We must not view Religion and Science as at odds with each other. What Science is revealing to us is patterns of behavior of even the tiniest sub-atomic particles that go way beyond human understanding. We can’t understand the ability to control time, let alone understand the possibility nor inner-workings of alternative dimensions.
Turning this discussion back biblically, one of the big themes of the Book of Revelation is the distinction that it makes it in the constant switch in the two scenes between Earth and Heaven. The whole point of Revelation is that things of the spiritual world are gradually becoming made known to the Apostle John. When Revelation makes such a sharp distinction between Heaven and Earth what it seems to be indicating is that Heaven is not merely a part of the Earth rather Heaven is a completely separate reality from Earth. The whole point of the Book of Revelation in John’s letter to seven persecuted churches is to give believers confidence that their earthly persecution and situation will not last.
Perhaps our greatest misunderstanding of Heaven and Earth is laid out in Revelation 21:2 which states: “And I saw the holy city, new Jerusalem, coming down out of heaven from God, prepared as a bride adorned for her husband.”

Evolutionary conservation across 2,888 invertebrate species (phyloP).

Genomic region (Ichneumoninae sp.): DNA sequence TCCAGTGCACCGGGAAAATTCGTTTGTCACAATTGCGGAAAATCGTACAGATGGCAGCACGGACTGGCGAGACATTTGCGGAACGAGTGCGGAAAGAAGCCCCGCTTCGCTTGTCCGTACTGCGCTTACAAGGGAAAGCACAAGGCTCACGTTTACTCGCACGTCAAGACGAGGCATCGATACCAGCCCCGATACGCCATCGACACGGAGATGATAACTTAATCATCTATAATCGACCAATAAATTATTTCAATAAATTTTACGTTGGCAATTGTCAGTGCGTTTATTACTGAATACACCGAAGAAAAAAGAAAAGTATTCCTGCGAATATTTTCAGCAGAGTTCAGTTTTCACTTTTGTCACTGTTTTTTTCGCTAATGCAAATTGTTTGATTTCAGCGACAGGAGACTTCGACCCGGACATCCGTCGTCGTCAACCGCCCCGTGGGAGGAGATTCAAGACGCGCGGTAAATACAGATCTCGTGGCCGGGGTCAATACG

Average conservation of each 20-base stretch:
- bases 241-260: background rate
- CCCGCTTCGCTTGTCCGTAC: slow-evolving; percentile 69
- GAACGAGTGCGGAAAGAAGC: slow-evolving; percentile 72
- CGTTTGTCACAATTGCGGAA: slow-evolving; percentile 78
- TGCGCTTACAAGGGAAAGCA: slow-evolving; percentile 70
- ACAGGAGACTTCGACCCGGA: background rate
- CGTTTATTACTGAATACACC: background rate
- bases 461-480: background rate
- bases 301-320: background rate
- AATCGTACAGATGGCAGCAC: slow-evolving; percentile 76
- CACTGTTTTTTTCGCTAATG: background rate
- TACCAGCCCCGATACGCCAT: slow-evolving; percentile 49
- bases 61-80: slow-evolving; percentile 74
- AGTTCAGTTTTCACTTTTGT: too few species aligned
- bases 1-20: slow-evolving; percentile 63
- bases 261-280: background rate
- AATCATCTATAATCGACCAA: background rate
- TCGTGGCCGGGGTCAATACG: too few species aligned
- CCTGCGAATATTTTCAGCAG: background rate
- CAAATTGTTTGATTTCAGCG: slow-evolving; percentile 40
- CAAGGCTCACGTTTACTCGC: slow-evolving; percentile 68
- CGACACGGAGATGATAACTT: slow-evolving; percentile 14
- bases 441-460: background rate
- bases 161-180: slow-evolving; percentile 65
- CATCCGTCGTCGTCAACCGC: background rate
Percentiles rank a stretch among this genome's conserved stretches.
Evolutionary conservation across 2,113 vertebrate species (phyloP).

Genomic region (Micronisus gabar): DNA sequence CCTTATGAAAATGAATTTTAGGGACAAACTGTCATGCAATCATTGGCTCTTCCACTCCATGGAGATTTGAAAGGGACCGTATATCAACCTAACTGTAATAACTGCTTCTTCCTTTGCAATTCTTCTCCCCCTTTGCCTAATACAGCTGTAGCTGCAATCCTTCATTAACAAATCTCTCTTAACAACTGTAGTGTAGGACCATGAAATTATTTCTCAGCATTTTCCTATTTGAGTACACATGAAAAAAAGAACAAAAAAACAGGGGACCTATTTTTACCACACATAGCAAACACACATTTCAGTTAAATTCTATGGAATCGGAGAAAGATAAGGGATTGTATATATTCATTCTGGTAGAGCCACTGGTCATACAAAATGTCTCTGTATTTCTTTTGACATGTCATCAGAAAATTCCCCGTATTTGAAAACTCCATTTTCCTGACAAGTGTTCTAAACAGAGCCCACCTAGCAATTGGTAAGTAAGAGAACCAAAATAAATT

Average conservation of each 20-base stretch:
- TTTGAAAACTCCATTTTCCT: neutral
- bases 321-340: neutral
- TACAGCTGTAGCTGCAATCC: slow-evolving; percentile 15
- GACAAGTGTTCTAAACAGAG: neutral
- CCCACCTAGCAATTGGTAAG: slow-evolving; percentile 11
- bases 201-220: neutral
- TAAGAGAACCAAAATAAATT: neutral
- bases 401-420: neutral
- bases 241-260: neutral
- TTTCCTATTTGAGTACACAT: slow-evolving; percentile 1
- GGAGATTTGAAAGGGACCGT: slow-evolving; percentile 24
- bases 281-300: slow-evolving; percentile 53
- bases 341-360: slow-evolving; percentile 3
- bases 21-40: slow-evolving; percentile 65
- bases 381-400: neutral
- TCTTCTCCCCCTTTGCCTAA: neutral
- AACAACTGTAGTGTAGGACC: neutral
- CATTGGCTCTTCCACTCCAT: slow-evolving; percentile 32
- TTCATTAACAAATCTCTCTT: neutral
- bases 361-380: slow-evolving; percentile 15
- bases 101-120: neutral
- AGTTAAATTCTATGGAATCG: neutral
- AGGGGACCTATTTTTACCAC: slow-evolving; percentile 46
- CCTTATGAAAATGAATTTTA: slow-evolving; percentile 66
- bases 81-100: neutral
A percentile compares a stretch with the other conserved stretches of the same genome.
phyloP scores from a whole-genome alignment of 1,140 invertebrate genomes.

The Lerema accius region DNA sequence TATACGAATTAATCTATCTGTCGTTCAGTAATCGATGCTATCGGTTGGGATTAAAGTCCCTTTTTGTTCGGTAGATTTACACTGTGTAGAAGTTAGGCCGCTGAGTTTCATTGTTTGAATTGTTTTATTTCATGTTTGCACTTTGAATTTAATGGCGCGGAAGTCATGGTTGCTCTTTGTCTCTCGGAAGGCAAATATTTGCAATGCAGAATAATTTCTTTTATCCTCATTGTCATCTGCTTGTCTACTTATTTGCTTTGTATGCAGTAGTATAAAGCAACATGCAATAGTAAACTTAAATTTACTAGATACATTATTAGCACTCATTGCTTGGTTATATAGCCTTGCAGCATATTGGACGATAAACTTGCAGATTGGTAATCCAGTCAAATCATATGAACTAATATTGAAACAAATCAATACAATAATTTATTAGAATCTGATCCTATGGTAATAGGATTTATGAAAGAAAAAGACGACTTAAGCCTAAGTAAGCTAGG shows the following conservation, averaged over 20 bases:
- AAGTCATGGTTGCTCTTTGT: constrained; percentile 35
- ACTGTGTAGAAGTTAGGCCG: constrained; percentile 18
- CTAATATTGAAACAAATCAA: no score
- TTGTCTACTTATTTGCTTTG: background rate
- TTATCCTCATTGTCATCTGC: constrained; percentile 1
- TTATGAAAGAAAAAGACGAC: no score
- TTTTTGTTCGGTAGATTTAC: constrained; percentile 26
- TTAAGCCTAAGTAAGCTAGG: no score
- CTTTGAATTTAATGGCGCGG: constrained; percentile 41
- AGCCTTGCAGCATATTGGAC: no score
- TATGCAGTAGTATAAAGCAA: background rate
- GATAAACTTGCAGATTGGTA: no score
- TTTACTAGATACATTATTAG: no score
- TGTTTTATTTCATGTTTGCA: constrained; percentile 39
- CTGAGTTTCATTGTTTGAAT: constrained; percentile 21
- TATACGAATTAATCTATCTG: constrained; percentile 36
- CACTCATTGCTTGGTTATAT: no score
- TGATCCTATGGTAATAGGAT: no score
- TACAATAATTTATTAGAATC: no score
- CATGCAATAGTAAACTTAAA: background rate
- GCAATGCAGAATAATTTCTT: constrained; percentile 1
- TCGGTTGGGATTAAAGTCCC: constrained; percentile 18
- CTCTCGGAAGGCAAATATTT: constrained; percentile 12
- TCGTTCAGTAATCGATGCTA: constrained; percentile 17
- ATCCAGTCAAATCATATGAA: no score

Perhaps the way for us to think about the Afterlife isn’t so much in terms of us ascending into Heaven but rather in terms of God coming down to Earth. The exact location of the New Heaven or it’s connection with the New Earth isn’t what is ultimately important, but what is important is that God promises to come yet again for his people. The language that surrounds our Gospel is important. The key thing about Jesus’ ascension into heaven isn’t whether Heaven is located physically above us as we point towards the sky. Rather the key thing about the Ascension is that it turned his death and resurrection into a present reality for not only the Disciples, but all those who believed in it.